National Highways makes LTC a “pathfinder” in move toward carbon-neutral construction

National Highways has designated the Lower Thames Crossing a ‘pathfinder’ project that will explore carbon-neutral construction as part of its efforts to make the new crossing the greenest road ever built in the UK.

The proposed Lower Thames Crossing will almost double road capacity across the Thames east of London, and as a pathfinder project, the project team will work with a broad range of partners from major engineering companies to small businesses and universities, to identify, test and scale-up innovative ways of building and maintaining low carbon infrastructure.

New ideas being considered include removing diesel from its sites by only using hydrogen and electric plant, and looking at alternatives to carbon-intensive materials such as concrete and steel, after which the project will also consider carbon offsetting to address any residual emissions These plans will be shared with the supply chain and wider industry so they can be used on this or any other infrastructure project, meaning the project could be a catalyst for change across the industry.

National Highways says the project has already reduced its predicted emissions during construction by over a third by carefully designing its route and structures, and planning to use zero carbon energy sources, reduce and beneficially reusing waste, and make use of existing low-carbon materials. Through its procurement process, the project will develop an even more ambitious carbon baseline that will stimulate innovation throughout the supply chain by incentivising continual carbon reduction. The move will see the Lower Thames Crossing become the first major infrastructure project in the UK to put carbon [reduction] at the heart of its procurement. 

The project’s procurement process will move to the next stage next month as the shortlisted bidders for the Roads North of the Thames and Kent Roads contracts worth a combined £1.9 billion will be invited to tender. The procurement for the £2.3 billion Tunnels and Approaches contract will progress later in the year. 

The announcement, at the ‘Road to Net Zero Construction’ event held in partnership with the Thames Estuary Growth Board, is made alongside firms bidding to build the project set out their commitment to support National Highways’ low carbon goals, and speak to over 170 local businesses about the role they might play.

Roads Minister Baroness Vere said: “Exploring carbon neutral construction is crucial to our efforts to decarbonise our transport network and Build Back Greener from the pandemic. 

“I hope this groundbreaking proposal will pave the way for other innovative, green solutions to roadbuilding in the future.”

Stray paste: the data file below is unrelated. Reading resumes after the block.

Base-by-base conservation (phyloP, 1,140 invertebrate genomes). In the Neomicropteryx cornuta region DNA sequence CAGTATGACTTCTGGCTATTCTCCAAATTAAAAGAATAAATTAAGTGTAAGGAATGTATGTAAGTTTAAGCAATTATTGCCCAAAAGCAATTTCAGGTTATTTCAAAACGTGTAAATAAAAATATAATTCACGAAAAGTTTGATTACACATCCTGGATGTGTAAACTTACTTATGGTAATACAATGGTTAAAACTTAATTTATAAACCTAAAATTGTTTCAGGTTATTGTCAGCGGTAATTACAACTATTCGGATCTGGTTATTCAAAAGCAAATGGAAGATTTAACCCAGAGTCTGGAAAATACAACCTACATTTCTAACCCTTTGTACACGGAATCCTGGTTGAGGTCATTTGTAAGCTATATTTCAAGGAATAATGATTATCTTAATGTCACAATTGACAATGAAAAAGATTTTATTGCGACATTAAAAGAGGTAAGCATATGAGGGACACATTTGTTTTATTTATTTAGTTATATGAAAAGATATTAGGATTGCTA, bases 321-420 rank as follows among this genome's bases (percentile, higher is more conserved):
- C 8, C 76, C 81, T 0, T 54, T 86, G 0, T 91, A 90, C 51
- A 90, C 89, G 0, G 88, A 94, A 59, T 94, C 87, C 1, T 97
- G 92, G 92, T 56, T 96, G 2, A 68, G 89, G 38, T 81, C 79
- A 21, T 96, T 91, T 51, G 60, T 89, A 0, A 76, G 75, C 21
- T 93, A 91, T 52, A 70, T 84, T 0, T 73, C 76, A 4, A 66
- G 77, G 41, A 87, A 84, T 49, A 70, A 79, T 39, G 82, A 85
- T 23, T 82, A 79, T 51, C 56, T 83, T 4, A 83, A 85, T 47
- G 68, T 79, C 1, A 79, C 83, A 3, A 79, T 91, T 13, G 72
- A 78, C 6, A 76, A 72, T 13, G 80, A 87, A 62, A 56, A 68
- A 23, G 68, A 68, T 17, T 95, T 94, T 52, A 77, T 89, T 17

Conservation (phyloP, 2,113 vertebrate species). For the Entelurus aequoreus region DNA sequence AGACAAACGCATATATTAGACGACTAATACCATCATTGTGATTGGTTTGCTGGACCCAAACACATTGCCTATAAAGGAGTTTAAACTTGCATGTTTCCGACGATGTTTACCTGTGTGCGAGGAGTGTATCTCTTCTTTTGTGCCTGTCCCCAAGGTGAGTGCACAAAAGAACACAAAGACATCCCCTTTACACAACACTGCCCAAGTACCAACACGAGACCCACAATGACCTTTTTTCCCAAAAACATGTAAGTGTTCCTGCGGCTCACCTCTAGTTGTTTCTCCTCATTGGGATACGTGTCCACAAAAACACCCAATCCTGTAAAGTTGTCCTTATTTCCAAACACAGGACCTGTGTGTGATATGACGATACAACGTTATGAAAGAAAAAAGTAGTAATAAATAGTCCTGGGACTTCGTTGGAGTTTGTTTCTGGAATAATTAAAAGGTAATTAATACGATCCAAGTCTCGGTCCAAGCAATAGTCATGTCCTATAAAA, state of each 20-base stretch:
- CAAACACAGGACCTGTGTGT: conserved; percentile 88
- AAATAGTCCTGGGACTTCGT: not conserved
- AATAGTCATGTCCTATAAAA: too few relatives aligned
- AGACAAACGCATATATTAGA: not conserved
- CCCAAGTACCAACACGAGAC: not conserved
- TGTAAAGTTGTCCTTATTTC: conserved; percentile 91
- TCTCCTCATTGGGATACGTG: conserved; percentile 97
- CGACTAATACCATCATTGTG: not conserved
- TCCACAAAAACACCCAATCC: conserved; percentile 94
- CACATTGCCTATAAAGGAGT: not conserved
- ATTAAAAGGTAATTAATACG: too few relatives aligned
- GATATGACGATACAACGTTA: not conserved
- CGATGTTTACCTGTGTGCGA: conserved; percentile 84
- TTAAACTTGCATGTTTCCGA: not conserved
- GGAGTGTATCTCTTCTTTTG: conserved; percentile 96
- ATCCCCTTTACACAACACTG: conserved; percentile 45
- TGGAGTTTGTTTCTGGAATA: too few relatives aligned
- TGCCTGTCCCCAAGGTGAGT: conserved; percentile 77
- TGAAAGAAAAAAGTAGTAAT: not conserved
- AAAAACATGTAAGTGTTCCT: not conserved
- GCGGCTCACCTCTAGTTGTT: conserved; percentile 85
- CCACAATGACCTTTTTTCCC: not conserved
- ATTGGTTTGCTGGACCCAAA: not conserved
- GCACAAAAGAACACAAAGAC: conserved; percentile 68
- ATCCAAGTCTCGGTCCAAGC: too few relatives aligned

Matt Palmer, Executive Director for the Lower Thames Crossing said: “Our roads play a critical role in keeping people and the country’s economy moving, now and long into our low-carbon future. We want to make the Lower Thames Crossing the greenest road ever built in the UK, and as a pathfinder project we will push the boundaries in construction and show how we and other large infrastructure projects can help the UK reach net zero. 

“But we can’t do it alone. We have an ambitious partner in the Thames Estuary Growth Board, and we’re delighted that over 500 local business have already signed up to our SME directory and registered their interest in supporting the project; it’s an incredibly exciting opportunity to develop low carbon innovations that can help them be at the forefront of a new green economy in the region.” 

Kate Willard OBE, Estuary Envoy and Chair of the Thames Estuary Growth Board said: “The ambitions of the Lower Thames Crossing team echo our own. Just as they aspire to create the greenest road ever built in the UK, we are striving towards creating the world’s greenest Estuary. That is why we partner with and support brilliant projects like these that take an innovative approach to sustainability. This project paves the way for transport infrastructure progress in the UK. 

“Everything we do has the people of the Thames Estuary at its heart: our Green Blue Workplan sets out our key steps to helping level up the region and deliver clean, sustainable growth that works with the environment, never against it. The Lower Thames Crossing has the potential to help improve the lives of millions of people, by creating jobs, protecting wildlife and opening up areas of landscape. We fully support it and invite local businesses across the Thames Estuary to get involved, and join our charge towards a new, greener economy.”

National Highways says it is designing the Lower Thames Crossing to be the greenest road ever built in the UK, with its ambitious carbon reduction targets matched by plans to enhance biodiversity, build new parks and woodland, and promote active travel.  The proposals include; the longest road tunnel in the UK to protect the Thames and nearby wetlands; seven green bridges will provide safe crossing points for people and wildlife; two new public parks and a new community woodland; and more than 60km of new or upgraded pathways for walkers, cyclists and horse riders.

National Highways plans to submit an application for a Development Consent Order for the new crossing later this year, once it has held a further round of consultation on revised plans near the river in Thurrock to support the Thames Freeport, and a handful of refinements following feedback from the local community and stakeholders. The project’s procurement is continuing in parallel to the consent to enable construction to begin quickly, should permission be granted.

(Picture – National Highways)

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